BOISE, Idaho — Keeping cancer survivors strong before, during, and after treatment has been the mission of Boise's YMCA Oncology Recovery Program - a beneficiary of this year's Flock Cancer event.
The Treasure Valley YMCA launched its 12-week oncology program in 2008, providing physical rehabilitation to adults undergoing cancer treatment.
Director of Y Health Living Center Mary Biddle-Newberry said participants meet with certified medical exercise specialists to create goals and an activity plan suited to their needs. She noted that staff monitor participants' improvement through regular assessments from program inception to completion.
"What's always amazing is just how much progress they make within those first six weeks," Biddle-Newberry said. "And how much more beyond what they thought they could do, they accomplish."
Exercising during treatment recovery is "critical," Biddle-Newberry said, to minimize the short- and long-term impacts of chemotherapy and cancer-related surgeries. She said that maintaining physical health through regular exercise and weight control also impacts the likelihood of cancer resurgence.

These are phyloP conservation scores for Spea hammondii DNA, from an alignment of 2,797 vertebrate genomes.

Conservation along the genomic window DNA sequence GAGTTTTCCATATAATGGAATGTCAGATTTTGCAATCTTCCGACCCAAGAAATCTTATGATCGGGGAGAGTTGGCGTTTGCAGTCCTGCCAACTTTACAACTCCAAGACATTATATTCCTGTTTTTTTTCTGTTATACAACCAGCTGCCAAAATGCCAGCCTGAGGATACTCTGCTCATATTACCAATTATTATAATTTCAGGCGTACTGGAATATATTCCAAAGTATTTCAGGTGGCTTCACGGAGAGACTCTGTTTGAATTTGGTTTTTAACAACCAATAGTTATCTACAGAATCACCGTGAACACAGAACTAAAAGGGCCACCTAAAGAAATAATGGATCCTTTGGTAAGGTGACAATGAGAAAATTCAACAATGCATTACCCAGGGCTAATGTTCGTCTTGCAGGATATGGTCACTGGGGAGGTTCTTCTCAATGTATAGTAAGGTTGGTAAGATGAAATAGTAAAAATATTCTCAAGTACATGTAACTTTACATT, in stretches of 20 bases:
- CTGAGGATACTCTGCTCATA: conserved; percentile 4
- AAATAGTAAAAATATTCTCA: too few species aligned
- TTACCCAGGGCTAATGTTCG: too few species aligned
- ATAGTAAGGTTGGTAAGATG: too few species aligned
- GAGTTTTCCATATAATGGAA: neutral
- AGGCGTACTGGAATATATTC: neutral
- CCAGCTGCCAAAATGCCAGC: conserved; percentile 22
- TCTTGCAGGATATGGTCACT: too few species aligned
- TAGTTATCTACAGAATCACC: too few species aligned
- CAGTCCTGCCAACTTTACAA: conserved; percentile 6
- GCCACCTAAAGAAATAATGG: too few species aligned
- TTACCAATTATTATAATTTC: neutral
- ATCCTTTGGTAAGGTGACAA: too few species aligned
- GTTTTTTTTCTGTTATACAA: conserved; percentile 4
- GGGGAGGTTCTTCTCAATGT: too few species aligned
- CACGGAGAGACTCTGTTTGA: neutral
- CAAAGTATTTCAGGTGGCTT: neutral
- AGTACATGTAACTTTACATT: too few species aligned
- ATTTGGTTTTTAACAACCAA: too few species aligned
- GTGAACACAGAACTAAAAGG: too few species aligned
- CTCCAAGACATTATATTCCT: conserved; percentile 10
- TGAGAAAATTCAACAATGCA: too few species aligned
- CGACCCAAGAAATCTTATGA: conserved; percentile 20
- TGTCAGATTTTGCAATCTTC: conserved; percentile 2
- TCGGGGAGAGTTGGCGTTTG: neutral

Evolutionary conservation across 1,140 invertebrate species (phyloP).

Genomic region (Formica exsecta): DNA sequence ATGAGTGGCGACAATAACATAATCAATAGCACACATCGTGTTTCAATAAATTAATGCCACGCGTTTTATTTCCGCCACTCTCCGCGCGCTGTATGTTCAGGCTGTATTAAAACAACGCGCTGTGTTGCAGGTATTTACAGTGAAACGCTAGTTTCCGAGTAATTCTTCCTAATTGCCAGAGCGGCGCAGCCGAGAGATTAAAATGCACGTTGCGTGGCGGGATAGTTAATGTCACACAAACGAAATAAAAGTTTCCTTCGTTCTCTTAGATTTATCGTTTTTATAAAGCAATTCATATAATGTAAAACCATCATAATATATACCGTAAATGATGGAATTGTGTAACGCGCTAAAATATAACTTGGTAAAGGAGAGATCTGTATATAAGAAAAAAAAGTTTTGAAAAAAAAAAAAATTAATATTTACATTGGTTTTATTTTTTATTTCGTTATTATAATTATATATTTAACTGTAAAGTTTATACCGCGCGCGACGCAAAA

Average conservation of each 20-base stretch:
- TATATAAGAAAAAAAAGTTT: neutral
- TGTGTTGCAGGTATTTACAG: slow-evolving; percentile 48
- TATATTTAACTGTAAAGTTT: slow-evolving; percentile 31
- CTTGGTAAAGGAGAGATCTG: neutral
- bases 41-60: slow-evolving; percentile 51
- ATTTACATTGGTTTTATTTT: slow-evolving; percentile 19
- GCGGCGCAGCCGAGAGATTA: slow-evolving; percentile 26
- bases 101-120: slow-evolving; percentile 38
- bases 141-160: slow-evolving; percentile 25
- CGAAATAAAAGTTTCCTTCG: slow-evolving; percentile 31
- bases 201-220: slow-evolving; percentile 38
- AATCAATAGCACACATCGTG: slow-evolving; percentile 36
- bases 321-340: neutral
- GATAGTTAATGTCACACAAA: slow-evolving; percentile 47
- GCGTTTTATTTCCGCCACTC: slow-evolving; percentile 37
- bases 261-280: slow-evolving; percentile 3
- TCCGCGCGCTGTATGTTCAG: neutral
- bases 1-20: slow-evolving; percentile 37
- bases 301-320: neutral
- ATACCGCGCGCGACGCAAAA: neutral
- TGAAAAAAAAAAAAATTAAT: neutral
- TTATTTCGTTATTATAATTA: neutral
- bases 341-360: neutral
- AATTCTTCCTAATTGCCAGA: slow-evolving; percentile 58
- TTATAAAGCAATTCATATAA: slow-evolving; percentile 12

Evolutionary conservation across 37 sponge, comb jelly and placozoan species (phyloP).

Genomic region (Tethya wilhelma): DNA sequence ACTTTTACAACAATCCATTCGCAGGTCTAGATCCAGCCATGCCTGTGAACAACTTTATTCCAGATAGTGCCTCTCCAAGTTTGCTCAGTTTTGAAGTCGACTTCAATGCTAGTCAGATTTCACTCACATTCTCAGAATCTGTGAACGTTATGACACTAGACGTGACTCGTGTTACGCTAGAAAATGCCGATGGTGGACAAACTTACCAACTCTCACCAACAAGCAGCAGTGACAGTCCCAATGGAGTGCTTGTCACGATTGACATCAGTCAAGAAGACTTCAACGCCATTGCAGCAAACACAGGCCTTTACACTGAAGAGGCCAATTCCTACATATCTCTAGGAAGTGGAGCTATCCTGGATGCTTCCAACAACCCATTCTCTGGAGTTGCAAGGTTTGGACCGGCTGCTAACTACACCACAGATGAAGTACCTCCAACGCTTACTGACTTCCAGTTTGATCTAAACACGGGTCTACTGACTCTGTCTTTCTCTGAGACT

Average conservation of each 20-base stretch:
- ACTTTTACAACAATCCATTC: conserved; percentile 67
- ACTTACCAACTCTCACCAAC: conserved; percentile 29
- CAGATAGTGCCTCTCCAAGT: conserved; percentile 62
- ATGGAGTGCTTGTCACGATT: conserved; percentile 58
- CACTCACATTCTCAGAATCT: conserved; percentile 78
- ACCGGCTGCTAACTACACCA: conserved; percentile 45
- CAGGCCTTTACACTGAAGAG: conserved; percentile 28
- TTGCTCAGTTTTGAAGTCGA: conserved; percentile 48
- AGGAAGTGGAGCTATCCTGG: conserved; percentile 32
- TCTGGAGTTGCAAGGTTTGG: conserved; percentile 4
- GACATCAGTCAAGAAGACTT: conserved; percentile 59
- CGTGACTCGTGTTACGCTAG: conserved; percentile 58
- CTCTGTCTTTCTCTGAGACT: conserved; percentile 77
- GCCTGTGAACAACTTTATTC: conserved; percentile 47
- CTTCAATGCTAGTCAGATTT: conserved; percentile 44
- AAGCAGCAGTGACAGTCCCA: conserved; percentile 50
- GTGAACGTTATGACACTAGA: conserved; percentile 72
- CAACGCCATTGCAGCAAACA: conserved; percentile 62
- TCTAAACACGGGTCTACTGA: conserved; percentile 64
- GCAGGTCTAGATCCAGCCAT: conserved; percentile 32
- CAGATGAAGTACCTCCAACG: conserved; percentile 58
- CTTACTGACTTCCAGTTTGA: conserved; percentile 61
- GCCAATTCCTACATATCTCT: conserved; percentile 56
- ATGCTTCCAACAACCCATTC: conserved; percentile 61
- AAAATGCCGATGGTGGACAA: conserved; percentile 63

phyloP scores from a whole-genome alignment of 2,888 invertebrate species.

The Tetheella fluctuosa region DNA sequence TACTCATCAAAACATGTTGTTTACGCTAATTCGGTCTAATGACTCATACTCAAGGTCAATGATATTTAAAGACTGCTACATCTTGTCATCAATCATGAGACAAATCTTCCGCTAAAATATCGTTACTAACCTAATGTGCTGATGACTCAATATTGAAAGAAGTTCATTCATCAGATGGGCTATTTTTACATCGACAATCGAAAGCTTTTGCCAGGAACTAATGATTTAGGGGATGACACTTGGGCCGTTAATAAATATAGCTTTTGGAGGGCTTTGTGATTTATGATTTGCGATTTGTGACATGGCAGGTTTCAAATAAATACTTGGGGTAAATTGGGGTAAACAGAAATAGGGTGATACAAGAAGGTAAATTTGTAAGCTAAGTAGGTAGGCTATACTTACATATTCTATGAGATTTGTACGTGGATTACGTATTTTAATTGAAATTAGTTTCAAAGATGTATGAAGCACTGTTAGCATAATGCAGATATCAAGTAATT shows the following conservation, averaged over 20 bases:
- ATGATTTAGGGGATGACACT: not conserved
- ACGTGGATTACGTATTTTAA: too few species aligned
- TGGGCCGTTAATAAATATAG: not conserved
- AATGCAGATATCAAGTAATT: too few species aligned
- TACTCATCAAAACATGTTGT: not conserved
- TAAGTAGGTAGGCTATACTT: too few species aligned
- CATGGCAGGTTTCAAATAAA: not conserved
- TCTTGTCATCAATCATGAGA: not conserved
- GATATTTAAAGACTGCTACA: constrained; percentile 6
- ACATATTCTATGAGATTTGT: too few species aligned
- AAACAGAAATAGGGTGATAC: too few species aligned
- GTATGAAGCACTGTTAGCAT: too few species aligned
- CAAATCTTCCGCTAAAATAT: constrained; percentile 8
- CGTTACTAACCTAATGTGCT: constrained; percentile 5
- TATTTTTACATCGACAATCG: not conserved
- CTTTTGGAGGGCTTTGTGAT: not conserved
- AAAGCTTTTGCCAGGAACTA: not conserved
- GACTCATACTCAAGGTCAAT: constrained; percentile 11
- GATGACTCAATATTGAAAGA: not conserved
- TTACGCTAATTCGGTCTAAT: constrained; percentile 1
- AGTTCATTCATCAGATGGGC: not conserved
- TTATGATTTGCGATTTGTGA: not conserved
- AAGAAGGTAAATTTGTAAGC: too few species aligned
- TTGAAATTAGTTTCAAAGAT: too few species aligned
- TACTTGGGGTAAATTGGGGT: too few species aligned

"It's not just about recovering from your diagnosis and living a great quality of life, but also preventing a recurrence," Biddle-Newberry said.
All program instructors are nationally certified oncology recovery specialists who help participants perform exercises that can help address things like:
- Range of motion
- Loss of breathing capacity
The program is open to all needing services and doesn't require YMCA membership, Biddle-Newberry said. While it is a fee-based program, she said the Y offers up to 100% financial support for those who cannot afford it.
In 2021, Flock Cancer donated over $25,000 for the oncology recovery program. A local breast cancer awareness walk, Flock Cancer was started by Boise resident Leslie Scantling after the annual Susan G. Komen Walk for the Cure event was canceled during COVID-19.
Funds from this year's event will again go to the Y's Oncology Recovery Program. Biddle-Newberry said the money allows the Y to "never turn anybody away for an inability to pay."
"It can be very expensive to treat cancer," Biddle-Newberry said. "We do not want financial resources to be a limitation in participating in this program."
Saturday marks the second annual Flock Cancer event. Those interested in walking can register here.